People today younger than 65 or so really don’t like it when you show up on their doorstep unannounced, either. More often than not, they see such a visit as an unwelcome intrusion into their busy lives. Making a cold-call, unannounced visit on someone who has visited your church is often one of the best ways to ensure they don’t come back.
So what do we do? How do we reach people who view things like this?
The key is connection. When people visit a church, what they’re really looking for is a place to connect with other people, in a way that won’t make them feel uncomfortable. They want to feel that the church is welcoming and friendly in a way that won’t make them feel self-conscious or embarrassed. And they want the chance to have real, unforced conversations with other people that will make them feel glad they came.
So what churches need to do is create opportunities for people outside of the church to connect with people inside the church. The idea is to create situations that make friendly, unforced conversations possible.
Some of these events need to take place off of the church’s property, maybe a special activity in the park that we can invite unchurched people to, that doesn’t feel overly “religious”. You always have a spiritual component to the event, and you always promote something else that you can invite them to. But the idea is to have something that is appealing and attractive to people, something that your church people will come to and feel comfortable inviting others to.
Then you invite them to the most unthreatening small group possible at someone’s home. There’s an idea called “Friday Nights for Jesus” in which you invite 6 to 8 people over to your house for desserts and maybe a game or two. And you always invite 2 or 3 unchurched people to these get-togethers. One church found that about 75% of the unchurched people they invited to these informal Friday night gatherings ended up joining the church within 1-2 years.
Then you invite them to some kind of small gathering on the church property, in the Fellowship Hall or a Sunday School room.
Then you invite them to a church service.
And all along the way you’ve created opportunities for conversations and chances to get to know them better. If they’re coming to a church group it’s because they have a spiritual “itch” or hunger, and as they come to believe that you are “safe” people to talk to, spiritual topics will come up. That’s where you can give your own testimony about your spiritual journey: how you came to faith in Christ and the difference it’s made in your life.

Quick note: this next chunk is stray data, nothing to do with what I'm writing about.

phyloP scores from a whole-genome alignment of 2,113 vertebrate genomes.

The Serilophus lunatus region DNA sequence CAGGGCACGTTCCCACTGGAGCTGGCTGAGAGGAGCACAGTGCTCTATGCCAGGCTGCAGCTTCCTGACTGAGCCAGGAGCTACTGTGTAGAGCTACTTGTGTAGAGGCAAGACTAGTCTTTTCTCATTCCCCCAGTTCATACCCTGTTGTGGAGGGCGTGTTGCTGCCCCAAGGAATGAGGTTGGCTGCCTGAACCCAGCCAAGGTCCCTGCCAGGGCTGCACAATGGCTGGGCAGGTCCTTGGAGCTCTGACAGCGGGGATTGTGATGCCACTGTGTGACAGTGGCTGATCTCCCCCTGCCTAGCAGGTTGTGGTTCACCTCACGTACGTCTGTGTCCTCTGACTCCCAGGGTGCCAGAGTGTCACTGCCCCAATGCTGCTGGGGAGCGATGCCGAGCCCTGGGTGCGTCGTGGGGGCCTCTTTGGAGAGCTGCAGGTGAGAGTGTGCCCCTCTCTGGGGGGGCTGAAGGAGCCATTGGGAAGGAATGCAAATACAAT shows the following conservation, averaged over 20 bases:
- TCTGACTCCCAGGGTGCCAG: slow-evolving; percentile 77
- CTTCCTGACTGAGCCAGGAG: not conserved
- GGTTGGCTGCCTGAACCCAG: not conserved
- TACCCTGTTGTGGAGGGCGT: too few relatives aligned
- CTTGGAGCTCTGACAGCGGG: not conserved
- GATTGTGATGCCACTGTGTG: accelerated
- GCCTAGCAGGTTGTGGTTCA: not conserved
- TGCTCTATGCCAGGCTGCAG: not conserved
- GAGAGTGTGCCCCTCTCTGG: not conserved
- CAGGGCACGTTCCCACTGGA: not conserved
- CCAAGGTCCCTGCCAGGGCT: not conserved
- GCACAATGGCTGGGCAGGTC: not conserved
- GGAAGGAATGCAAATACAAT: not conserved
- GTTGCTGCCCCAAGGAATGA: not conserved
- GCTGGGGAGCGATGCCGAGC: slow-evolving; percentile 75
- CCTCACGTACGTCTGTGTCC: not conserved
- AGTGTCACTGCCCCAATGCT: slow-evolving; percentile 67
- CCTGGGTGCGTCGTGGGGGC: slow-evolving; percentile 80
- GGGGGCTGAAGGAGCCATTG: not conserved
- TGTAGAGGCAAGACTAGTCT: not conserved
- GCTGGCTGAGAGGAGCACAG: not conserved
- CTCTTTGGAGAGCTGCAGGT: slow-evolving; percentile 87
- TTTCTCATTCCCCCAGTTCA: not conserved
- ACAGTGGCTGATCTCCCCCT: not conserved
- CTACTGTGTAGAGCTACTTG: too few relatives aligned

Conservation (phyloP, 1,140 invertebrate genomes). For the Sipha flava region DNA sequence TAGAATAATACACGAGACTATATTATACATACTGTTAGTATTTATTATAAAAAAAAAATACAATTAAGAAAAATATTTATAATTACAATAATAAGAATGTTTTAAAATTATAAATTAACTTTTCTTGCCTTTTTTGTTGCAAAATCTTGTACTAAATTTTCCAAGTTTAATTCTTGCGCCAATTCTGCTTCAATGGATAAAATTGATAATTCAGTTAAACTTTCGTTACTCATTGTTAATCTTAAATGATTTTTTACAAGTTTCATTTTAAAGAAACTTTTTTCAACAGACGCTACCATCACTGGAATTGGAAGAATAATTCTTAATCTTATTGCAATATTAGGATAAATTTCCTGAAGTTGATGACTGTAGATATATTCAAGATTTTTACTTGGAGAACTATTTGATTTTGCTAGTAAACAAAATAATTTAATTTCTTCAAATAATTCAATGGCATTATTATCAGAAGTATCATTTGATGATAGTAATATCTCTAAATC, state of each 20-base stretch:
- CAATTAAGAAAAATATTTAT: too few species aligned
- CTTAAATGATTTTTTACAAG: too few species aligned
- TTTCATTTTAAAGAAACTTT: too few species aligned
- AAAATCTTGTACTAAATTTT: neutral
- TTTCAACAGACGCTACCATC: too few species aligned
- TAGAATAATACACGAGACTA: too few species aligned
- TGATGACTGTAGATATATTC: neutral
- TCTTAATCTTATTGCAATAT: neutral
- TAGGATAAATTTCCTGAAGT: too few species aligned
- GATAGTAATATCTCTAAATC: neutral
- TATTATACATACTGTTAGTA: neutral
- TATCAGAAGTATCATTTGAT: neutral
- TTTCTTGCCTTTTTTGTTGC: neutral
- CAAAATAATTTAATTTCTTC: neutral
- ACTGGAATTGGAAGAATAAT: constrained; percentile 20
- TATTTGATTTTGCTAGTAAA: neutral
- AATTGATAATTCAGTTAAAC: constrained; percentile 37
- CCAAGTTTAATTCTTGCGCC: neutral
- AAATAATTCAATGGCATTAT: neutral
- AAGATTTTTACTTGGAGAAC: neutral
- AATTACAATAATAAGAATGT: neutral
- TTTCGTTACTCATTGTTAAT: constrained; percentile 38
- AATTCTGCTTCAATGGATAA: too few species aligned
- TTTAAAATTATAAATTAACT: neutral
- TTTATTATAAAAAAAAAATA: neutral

And if they ask you a question you don’t know the answer to, just tell them: “That’s a really good question. Let’s ask the pastor.” And if I don’t know the answer to their question, I’ll look for the answer and get back to them.
But do you see what that makes happen? All along the way we’re talking to people we wouldn’t have talked to otherwise. We’re letting them see that Christians aren’t weird: we laugh and like dessert, too. (Note to Christians: don’t be weird!) And hopefully we’re making them feel that it’s safe to talk about God and Jesus and life and death and what happens next. Because that’s the whole point.
And that’s the whole point of having coffee and donuts before and after the morning worship service, too. We want to make a place for us to have friendly, unforced conversations with people who visit our church services. If they visit our church services, we’re already ahead of the game. But we need to be able to connect with them in a way that will make them want to come back. These days that doesn’t happen when the preacher makes everybody shake hands in the service. It happens before and after the service. And the coffee and donuts just make it easier.
That’s why the Deacons and I have discussed this whole thing, and then asked the Trustees to revisit the policy of not allowing food and drinks in the sanctuary. It’s not that we don’t have any respect for the sanctuary anymore, or the church members who have sacrificed dearly in order to see it built and paid off. Rather, it’s that we really want to see the sanctuary filled with people, for something besides a wedding or a funeral.
We know there will be spills. But we asked ourselves this question: “Which is more important to us, keeping our sanctuary pristine or trying to fill it with people?” And the answer is obvious. Jesus didn’t die for buildings.
So when you come in on Sunday morning, grab a donut hole and a cup of coffee. Say “hi” to someone you don’t know. And if a visitor walks into the sanctuary with a cup of coffee, don’t glare at them or tell them they can’t do that. Just be glad they’re here, and shake their hands and tell them so after the service.
And maybe invite them over to your house on Friday night.
And the master said to the servant, “Go out to the highways and hedges and compel people to come in, that my house may be filled.” (Luke 14:23)
Soli Deo Gloria!